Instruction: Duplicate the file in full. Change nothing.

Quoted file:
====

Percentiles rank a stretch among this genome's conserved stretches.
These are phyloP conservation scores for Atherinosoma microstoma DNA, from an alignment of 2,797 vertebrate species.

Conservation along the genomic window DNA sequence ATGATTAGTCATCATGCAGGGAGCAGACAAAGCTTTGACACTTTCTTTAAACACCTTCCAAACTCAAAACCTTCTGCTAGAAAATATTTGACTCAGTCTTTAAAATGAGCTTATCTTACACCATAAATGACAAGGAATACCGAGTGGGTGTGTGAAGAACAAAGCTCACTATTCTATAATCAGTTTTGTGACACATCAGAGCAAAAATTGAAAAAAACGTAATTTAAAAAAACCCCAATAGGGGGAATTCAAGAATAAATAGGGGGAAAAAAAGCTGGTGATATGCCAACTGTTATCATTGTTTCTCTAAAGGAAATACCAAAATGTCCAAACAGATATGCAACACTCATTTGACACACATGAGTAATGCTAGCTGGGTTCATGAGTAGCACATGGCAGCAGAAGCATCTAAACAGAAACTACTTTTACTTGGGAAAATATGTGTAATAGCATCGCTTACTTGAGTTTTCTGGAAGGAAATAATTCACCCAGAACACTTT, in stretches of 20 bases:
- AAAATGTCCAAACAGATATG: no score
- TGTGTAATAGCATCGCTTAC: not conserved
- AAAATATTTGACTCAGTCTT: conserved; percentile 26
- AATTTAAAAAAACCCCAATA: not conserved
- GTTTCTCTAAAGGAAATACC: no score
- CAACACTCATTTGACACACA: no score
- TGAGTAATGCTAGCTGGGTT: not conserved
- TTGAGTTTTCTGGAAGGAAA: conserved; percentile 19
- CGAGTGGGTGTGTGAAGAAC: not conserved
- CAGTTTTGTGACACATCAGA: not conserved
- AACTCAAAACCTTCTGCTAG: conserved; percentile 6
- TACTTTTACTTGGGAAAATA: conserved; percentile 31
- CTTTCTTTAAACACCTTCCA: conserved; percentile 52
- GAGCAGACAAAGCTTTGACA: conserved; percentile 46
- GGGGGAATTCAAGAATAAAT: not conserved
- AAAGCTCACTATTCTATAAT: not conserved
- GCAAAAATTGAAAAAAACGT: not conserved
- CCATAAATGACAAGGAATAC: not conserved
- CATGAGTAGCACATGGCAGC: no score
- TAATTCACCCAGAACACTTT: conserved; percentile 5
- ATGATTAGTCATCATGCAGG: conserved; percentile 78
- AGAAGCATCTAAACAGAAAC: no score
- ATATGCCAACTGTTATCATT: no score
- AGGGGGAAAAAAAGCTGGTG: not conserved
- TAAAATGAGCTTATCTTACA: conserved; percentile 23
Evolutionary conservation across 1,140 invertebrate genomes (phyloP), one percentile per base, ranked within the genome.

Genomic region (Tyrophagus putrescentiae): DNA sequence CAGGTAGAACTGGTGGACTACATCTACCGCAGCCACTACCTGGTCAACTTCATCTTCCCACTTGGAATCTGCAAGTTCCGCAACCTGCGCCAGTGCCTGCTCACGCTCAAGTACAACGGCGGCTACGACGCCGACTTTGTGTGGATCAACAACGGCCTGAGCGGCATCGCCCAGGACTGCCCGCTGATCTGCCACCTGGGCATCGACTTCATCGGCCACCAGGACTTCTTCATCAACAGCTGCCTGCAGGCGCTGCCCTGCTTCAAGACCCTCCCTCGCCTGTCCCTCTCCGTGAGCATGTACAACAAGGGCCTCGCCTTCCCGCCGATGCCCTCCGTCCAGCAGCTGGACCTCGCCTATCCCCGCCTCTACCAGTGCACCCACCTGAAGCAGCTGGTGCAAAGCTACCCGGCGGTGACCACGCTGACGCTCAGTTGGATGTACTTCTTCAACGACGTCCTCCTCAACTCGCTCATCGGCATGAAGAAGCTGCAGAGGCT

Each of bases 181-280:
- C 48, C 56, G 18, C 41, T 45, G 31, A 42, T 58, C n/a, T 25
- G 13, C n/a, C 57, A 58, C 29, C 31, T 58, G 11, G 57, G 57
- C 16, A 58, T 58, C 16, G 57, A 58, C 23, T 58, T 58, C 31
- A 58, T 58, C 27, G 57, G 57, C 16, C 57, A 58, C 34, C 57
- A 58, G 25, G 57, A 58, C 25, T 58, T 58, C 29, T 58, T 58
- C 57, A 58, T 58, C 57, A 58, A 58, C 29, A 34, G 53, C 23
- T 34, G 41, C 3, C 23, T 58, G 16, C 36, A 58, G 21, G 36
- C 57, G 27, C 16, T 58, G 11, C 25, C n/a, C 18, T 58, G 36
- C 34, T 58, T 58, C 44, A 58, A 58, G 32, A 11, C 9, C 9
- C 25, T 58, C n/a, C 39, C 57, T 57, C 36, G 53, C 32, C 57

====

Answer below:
Percentiles rank a stretch among this genome's conserved stretches.
These are phyloP conservation scores for Atherinosoma microstoma DNA, from an alignment of 2,797 vertebrate species.

Conservation along the genomic window DNA sequence ATGATTAGTCATCATGCAGGGAGCAGACAAAGCTTTGACACTTTCTTTAAACACCTTCCAAACTCAAAACCTTCTGCTAGAAAATATTTGACTCAGTCTTTAAAATGAGCTTATCTTACACCATAAATGACAAGGAATACCGAGTGGGTGTGTGAAGAACAAAGCTCACTATTCTATAATCAGTTTTGTGACACATCAGAGCAAAAATTGAAAAAAACGTAATTTAAAAAAACCCCAATAGGGGGAATTCAAGAATAAATAGGGGGAAAAAAAGCTGGTGATATGCCAACTGTTATCATTGTTTCTCTAAAGGAAATACCAAAATGTCCAAACAGATATGCAACACTCATTTGACACACATGAGTAATGCTAGCTGGGTTCATGAGTAGCACATGGCAGCAGAAGCATCTAAACAGAAACTACTTTTACTTGGGAAAATATGTGTAATAGCATCGCTTACTTGAGTTTTCTGGAAGGAAATAATTCACCCAGAACACTTT, in stretches of 20 bases:
- AAAATGTCCAAACAGATATG: no score
- TGTGTAATAGCATCGCTTAC: not conserved
- AAAATATTTGACTCAGTCTT: conserved; percentile 26
- AATTTAAAAAAACCCCAATA: not conserved
- GTTTCTCTAAAGGAAATACC: no score
- CAACACTCATTTGACACACA: no score
- TGAGTAATGCTAGCTGGGTT: not conserved
- TTGAGTTTTCTGGAAGGAAA: conserved; percentile 19
- CGAGTGGGTGTGTGAAGAAC: not conserved
- CAGTTTTGTGACACATCAGA: not conserved
- AACTCAAAACCTTCTGCTAG: conserved; percentile 6
- TACTTTTACTTGGGAAAATA: conserved; percentile 31
- CTTTCTTTAAACACCTTCCA: conserved; percentile 52
- GAGCAGACAAAGCTTTGACA: conserved; percentile 46
- GGGGGAATTCAAGAATAAAT: not conserved
- AAAGCTCACTATTCTATAAT: not conserved
- GCAAAAATTGAAAAAAACGT: not conserved
- CCATAAATGACAAGGAATAC: not conserved
- CATGAGTAGCACATGGCAGC: no score
- TAATTCACCCAGAACACTTT: conserved; percentile 5
- ATGATTAGTCATCATGCAGG: conserved; percentile 78
- AGAAGCATCTAAACAGAAAC: no score
- ATATGCCAACTGTTATCATT: no score
- AGGGGGAAAAAAAGCTGGTG: not conserved
- TAAAATGAGCTTATCTTACA: conserved; percentile 23
Evolutionary conservation across 1,140 invertebrate genomes (phyloP), one percentile per base, ranked within the genome.

Genomic region (Tyrophagus putrescentiae): DNA sequence CAGGTAGAACTGGTGGACTACATCTACCGCAGCCACTACCTGGTCAACTTCATCTTCCCACTTGGAATCTGCAAGTTCCGCAACCTGCGCCAGTGCCTGCTCACGCTCAAGTACAACGGCGGCTACGACGCCGACTTTGTGTGGATCAACAACGGCCTGAGCGGCATCGCCCAGGACTGCCCGCTGATCTGCCACCTGGGCATCGACTTCATCGGCCACCAGGACTTCTTCATCAACAGCTGCCTGCAGGCGCTGCCCTGCTTCAAGACCCTCCCTCGCCTGTCCCTCTCCGTGAGCATGTACAACAAGGGCCTCGCCTTCCCGCCGATGCCCTCCGTCCAGCAGCTGGACCTCGCCTATCCCCGCCTCTACCAGTGCACCCACCTGAAGCAGCTGGTGCAAAGCTACCCGGCGGTGACCACGCTGACGCTCAGTTGGATGTACTTCTTCAACGACGTCCTCCTCAACTCGCTCATCGGCATGAAGAAGCTGCAGAGGCT

Each of bases 181-280:
- C 48, C 56, G 18, C 41, T 45, G 31, A 42, T 58, C n/a, T 25
- G 13, C n/a, C 57, A 58, C 29, C 31, T 58, G 11, G 57, G 57
- C 16, A 58, T 58, C 16, G 57, A 58, C 23, T 58, T 58, C 31
- A 58, T 58, C 27, G 57, G 57, C 16, C 57, A 58, C 34, C 57
- A 58, G 25, G 57, A 58, C 25, T 58, T 58, C 29, T 58, T 58
- C 57, A 58, T 58, C 57, A 58, A 58, C 29, A 34, G 53, C 23
- T 34, G 41, C 3, C 23, T 58, G 16, C 36, A 58, G 21, G 36
- C 57, G 27, C 16, T 58, G 11, C 25, C n/a, C 18, T 58, G 36
- C 34, T 58, T 58, C 44, A 58, A 58, G 32, A 11, C 9, C 9
- C 25, T 58, C n/a, C 39, C 57, T 57, C 36, G 53, C 32, C 57